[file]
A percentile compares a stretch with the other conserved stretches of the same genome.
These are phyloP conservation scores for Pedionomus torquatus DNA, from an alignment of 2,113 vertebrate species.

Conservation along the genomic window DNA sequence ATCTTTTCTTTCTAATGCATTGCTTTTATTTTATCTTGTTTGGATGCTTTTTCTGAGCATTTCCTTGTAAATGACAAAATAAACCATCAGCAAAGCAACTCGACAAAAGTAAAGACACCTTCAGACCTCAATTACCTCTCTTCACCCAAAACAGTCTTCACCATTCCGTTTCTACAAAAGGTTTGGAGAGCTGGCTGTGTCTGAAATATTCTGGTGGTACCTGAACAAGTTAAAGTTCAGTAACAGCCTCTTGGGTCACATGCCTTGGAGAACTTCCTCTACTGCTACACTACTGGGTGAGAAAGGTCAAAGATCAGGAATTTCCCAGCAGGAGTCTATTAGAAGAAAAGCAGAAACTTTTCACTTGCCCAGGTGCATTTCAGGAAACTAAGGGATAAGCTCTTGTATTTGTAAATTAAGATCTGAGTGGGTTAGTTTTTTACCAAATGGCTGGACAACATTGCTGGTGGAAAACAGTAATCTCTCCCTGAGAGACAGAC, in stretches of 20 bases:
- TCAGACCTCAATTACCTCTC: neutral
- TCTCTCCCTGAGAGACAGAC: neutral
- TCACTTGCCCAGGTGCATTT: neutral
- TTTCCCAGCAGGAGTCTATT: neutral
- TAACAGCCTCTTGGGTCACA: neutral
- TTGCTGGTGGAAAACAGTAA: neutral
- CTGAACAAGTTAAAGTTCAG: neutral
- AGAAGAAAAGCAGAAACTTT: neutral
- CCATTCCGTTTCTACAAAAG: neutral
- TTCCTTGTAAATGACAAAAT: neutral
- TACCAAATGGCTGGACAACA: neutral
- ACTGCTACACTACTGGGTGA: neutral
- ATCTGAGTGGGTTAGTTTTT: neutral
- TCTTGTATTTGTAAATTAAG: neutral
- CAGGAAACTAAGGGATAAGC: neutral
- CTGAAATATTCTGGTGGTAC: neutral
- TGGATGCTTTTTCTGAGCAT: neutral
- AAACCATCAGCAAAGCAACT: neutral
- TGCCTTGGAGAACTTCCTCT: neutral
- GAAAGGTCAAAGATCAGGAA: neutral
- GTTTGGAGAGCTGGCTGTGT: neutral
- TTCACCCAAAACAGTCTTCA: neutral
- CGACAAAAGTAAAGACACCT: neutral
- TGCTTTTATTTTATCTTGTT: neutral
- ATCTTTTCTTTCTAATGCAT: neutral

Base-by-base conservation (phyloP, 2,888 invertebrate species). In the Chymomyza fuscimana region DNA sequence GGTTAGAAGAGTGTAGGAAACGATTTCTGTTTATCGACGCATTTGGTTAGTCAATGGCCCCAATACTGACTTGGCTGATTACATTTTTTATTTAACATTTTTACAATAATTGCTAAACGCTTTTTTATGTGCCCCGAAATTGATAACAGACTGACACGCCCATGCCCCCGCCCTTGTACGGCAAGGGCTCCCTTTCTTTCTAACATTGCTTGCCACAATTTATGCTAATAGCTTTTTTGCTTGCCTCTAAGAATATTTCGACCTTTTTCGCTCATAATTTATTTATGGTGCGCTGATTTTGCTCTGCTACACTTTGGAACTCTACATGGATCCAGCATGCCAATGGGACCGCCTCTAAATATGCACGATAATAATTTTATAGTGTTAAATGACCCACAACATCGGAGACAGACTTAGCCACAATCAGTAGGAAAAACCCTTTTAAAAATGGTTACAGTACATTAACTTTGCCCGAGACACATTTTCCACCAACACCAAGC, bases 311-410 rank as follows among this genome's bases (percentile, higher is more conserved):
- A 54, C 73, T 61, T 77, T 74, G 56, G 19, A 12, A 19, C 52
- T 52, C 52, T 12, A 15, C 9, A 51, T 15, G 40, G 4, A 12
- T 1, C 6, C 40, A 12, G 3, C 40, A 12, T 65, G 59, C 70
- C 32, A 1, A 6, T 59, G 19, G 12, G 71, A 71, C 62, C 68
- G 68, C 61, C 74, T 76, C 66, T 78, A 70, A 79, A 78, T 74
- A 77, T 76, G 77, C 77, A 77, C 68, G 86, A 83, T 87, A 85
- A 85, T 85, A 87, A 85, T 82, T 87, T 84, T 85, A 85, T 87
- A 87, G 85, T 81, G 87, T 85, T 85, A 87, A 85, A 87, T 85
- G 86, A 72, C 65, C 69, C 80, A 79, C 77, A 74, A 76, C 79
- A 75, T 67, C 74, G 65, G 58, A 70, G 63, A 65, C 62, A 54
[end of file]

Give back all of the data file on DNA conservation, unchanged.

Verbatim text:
A percentile compares a stretch with the other conserved stretches of the same genome.
These are phyloP conservation scores for Pedionomus torquatus DNA, from an alignment of 2,113 vertebrate species.

Conservation along the genomic window DNA sequence ATCTTTTCTTTCTAATGCATTGCTTTTATTTTATCTTGTTTGGATGCTTTTTCTGAGCATTTCCTTGTAAATGACAAAATAAACCATCAGCAAAGCAACTCGACAAAAGTAAAGACACCTTCAGACCTCAATTACCTCTCTTCACCCAAAACAGTCTTCACCATTCCGTTTCTACAAAAGGTTTGGAGAGCTGGCTGTGTCTGAAATATTCTGGTGGTACCTGAACAAGTTAAAGTTCAGTAACAGCCTCTTGGGTCACATGCCTTGGAGAACTTCCTCTACTGCTACACTACTGGGTGAGAAAGGTCAAAGATCAGGAATTTCCCAGCAGGAGTCTATTAGAAGAAAAGCAGAAACTTTTCACTTGCCCAGGTGCATTTCAGGAAACTAAGGGATAAGCTCTTGTATTTGTAAATTAAGATCTGAGTGGGTTAGTTTTTTACCAAATGGCTGGACAACATTGCTGGTGGAAAACAGTAATCTCTCCCTGAGAGACAGAC, in stretches of 20 bases:
- TCAGACCTCAATTACCTCTC: neutral
- TCTCTCCCTGAGAGACAGAC: neutral
- TCACTTGCCCAGGTGCATTT: neutral
- TTTCCCAGCAGGAGTCTATT: neutral
- TAACAGCCTCTTGGGTCACA: neutral
- TTGCTGGTGGAAAACAGTAA: neutral
- CTGAACAAGTTAAAGTTCAG: neutral
- AGAAGAAAAGCAGAAACTTT: neutral
- CCATTCCGTTTCTACAAAAG: neutral
- TTCCTTGTAAATGACAAAAT: neutral
- TACCAAATGGCTGGACAACA: neutral
- ACTGCTACACTACTGGGTGA: neutral
- ATCTGAGTGGGTTAGTTTTT: neutral
- TCTTGTATTTGTAAATTAAG: neutral
- CAGGAAACTAAGGGATAAGC: neutral
- CTGAAATATTCTGGTGGTAC: neutral
- TGGATGCTTTTTCTGAGCAT: neutral
- AAACCATCAGCAAAGCAACT: neutral
- TGCCTTGGAGAACTTCCTCT: neutral
- GAAAGGTCAAAGATCAGGAA: neutral
- GTTTGGAGAGCTGGCTGTGT: neutral
- TTCACCCAAAACAGTCTTCA: neutral
- CGACAAAAGTAAAGACACCT: neutral
- TGCTTTTATTTTATCTTGTT: neutral
- ATCTTTTCTTTCTAATGCAT: neutral

Base-by-base conservation (phyloP, 2,888 invertebrate species). In the Chymomyza fuscimana region DNA sequence GGTTAGAAGAGTGTAGGAAACGATTTCTGTTTATCGACGCATTTGGTTAGTCAATGGCCCCAATACTGACTTGGCTGATTACATTTTTTATTTAACATTTTTACAATAATTGCTAAACGCTTTTTTATGTGCCCCGAAATTGATAACAGACTGACACGCCCATGCCCCCGCCCTTGTACGGCAAGGGCTCCCTTTCTTTCTAACATTGCTTGCCACAATTTATGCTAATAGCTTTTTTGCTTGCCTCTAAGAATATTTCGACCTTTTTCGCTCATAATTTATTTATGGTGCGCTGATTTTGCTCTGCTACACTTTGGAACTCTACATGGATCCAGCATGCCAATGGGACCGCCTCTAAATATGCACGATAATAATTTTATAGTGTTAAATGACCCACAACATCGGAGACAGACTTAGCCACAATCAGTAGGAAAAACCCTTTTAAAAATGGTTACAGTACATTAACTTTGCCCGAGACACATTTTCCACCAACACCAAGC, bases 311-410 rank as follows among this genome's bases (percentile, higher is more conserved):
- A 54, C 73, T 61, T 77, T 74, G 56, G 19, A 12, A 19, C 52
- T 52, C 52, T 12, A 15, C 9, A 51, T 15, G 40, G 4, A 12
- T 1, C 6, C 40, A 12, G 3, C 40, A 12, T 65, G 59, C 70
- C 32, A 1, A 6, T 59, G 19, G 12, G 71, A 71, C 62, C 68
- G 68, C 61, C 74, T 76, C 66, T 78, A 70, A 79, A 78, T 74
- A 77, T 76, G 77, C 77, A 77, C 68, G 86, A 83, T 87, A 85
- A 85, T 85, A 87, A 85, T 82, T 87, T 84, T 85, A 85, T 87
- A 87, G 85, T 81, G 87, T 85, T 85, A 87, A 85, A 87, T 85
- G 86, A 72, C 65, C 69, C 80, A 79, C 77, A 74, A 76, C 79
- A 75, T 67, C 74, G 65, G 58, A 70, G 63, A 65, C 62, A 54